• 1.     If you are both on opposite sides of a decision, did she respect what you were saying? Did she try to see where you were coming from? Did she compromise in that situation – or any of the situations?
  • 2.     Has she ever honestly asked your opinion and listened to it?  Maybe even taken action based on what you had as an opinion?
  • 3.     Has communication been mostly good or bad between you?  Do disagreements escalate more often than they don’t?  Do disagreements often degenerate into laundry lists of things that have happened before to the point where the issue at hand is lost?
  • 4.     Do you, at the core, value your relationship as at least equal to any other relationship?

Why do I ask these questions?  Because, regardless of whatever model you want to have for your open marriage, there need to be some core values with the currently relationship.

  • ·      Mutual respect – respect for each other, respect for feelings, respect for thoughts, respect for actions as long as they do not violate the “don’t be a dick” rule.
  • ·      Good, solid communication – both talking and listening
  • ·      Trust – if you can’t trust each other, then don’t do it.
  • ·      Honesty – if you don’t feel you can be honest with your partner, don’t do it.
  • ·      Commitment on both sides to keep the relationship solid
  • ·      Agreement on what defines the open marriage for each of you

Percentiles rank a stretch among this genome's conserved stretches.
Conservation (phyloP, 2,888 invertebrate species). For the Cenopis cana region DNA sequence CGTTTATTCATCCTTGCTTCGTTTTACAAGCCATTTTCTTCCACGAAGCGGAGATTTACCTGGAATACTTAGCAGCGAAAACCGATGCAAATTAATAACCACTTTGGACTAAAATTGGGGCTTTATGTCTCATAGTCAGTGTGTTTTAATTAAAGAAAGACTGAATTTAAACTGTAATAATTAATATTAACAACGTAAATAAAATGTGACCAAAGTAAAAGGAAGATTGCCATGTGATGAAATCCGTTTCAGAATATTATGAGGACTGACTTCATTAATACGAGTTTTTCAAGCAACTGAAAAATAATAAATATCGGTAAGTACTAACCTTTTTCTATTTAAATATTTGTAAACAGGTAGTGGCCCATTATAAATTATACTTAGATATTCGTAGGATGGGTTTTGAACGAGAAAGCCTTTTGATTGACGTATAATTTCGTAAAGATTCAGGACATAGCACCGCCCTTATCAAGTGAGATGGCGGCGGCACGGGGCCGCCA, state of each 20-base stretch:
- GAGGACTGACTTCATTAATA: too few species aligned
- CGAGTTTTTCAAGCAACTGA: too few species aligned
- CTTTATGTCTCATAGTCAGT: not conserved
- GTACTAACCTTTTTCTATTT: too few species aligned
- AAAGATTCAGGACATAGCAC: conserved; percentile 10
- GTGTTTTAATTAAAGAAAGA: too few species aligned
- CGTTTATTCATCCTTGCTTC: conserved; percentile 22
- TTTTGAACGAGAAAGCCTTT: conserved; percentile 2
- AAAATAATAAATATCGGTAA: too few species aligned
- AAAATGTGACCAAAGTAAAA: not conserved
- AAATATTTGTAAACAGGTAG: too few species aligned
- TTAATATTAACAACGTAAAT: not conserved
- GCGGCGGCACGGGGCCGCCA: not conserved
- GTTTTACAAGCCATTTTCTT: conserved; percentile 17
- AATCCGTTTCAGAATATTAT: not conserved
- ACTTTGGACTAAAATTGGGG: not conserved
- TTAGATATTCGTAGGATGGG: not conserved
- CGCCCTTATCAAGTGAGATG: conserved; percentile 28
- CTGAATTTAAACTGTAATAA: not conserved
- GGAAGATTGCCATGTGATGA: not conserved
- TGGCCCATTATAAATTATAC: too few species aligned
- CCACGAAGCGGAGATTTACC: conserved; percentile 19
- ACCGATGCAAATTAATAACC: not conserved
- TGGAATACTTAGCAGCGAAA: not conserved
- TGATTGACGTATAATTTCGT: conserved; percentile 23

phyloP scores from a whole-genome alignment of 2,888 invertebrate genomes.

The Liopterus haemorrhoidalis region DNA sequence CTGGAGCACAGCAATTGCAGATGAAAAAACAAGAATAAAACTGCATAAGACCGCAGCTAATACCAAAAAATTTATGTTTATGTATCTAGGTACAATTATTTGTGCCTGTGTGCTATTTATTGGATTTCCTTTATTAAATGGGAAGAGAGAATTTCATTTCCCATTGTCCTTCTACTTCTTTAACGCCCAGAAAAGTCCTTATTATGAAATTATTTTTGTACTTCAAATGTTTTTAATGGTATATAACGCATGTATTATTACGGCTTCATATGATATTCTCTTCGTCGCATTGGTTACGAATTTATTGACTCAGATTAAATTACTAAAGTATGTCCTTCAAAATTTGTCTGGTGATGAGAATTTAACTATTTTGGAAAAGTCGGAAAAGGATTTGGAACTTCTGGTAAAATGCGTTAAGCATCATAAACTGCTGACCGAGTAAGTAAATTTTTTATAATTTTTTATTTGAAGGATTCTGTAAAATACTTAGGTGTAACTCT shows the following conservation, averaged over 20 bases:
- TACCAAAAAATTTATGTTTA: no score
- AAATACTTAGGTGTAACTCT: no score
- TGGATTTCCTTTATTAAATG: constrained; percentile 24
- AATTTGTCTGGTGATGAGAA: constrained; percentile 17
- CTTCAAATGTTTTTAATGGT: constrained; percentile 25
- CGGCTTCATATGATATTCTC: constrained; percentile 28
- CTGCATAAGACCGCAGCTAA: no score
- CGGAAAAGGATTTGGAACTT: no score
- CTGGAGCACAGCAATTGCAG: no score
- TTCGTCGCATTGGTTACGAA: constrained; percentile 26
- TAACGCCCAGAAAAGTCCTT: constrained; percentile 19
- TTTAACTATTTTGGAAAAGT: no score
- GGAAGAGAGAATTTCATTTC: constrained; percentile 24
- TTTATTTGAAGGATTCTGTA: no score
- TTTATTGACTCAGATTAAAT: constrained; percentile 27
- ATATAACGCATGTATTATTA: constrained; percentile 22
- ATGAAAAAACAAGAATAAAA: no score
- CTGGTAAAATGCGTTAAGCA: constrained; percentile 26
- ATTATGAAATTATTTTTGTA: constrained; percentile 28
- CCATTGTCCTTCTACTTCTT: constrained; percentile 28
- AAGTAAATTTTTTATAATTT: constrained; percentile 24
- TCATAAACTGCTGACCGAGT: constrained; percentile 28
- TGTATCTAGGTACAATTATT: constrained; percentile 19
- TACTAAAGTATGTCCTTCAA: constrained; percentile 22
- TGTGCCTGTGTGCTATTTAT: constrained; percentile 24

• ·      And honoring those agreements.

Okay – books to read:

·      The Ethical Slut

·      Opening Up

·      Sex at Dawn

I have also heard good thing about 5 Languages of Love as a good relationship book.

Overall, find a good counselor.  During this downtime you all have in terms of going out and find fuck partners, go find a counselor that is open to non-traditional relationships and figure out what is going on with your relationship.  The NCSF is a good place to find recommendations for a counselor.

Today, you are not even reading in the same book let alone the same page.  You need to get on the same page in the same book.  You need to be in total agreement on what this is going to be for both of you.  You need to have agreements – and you need help getting there – help that is not going to be gotten from a book.
Don’t fall into the trap I have seen others fall into.  Where people are on the same page, the marriage implodes.

Maybe some of my open readers can help with their ideas.

2 Comments Add yours

  1. JFBreak says:

    Due to an operation (female issues), we will be shut down sexually for a couple months. Personally, I think it’s perfect timing to re evaluate who we are as a pair without sex.

    Something tells me that if the husband had medical issues and was shut down for a few months, the wife would not consider that “we will be shut down”

    I think your advice is great. But I also wonder why he feels like he has to date others when he doesn’t seem into it. Is it possible to work if she dates 5 or 6 times for every one time he dates, simply because he chooses quality over quantity? Only if she displays that mutual respect you mentioned.

  2. Hubman says:

    I don’t have anything to add, other than I think that your advice to him is spot-on. Well said Emmy!

What do you think?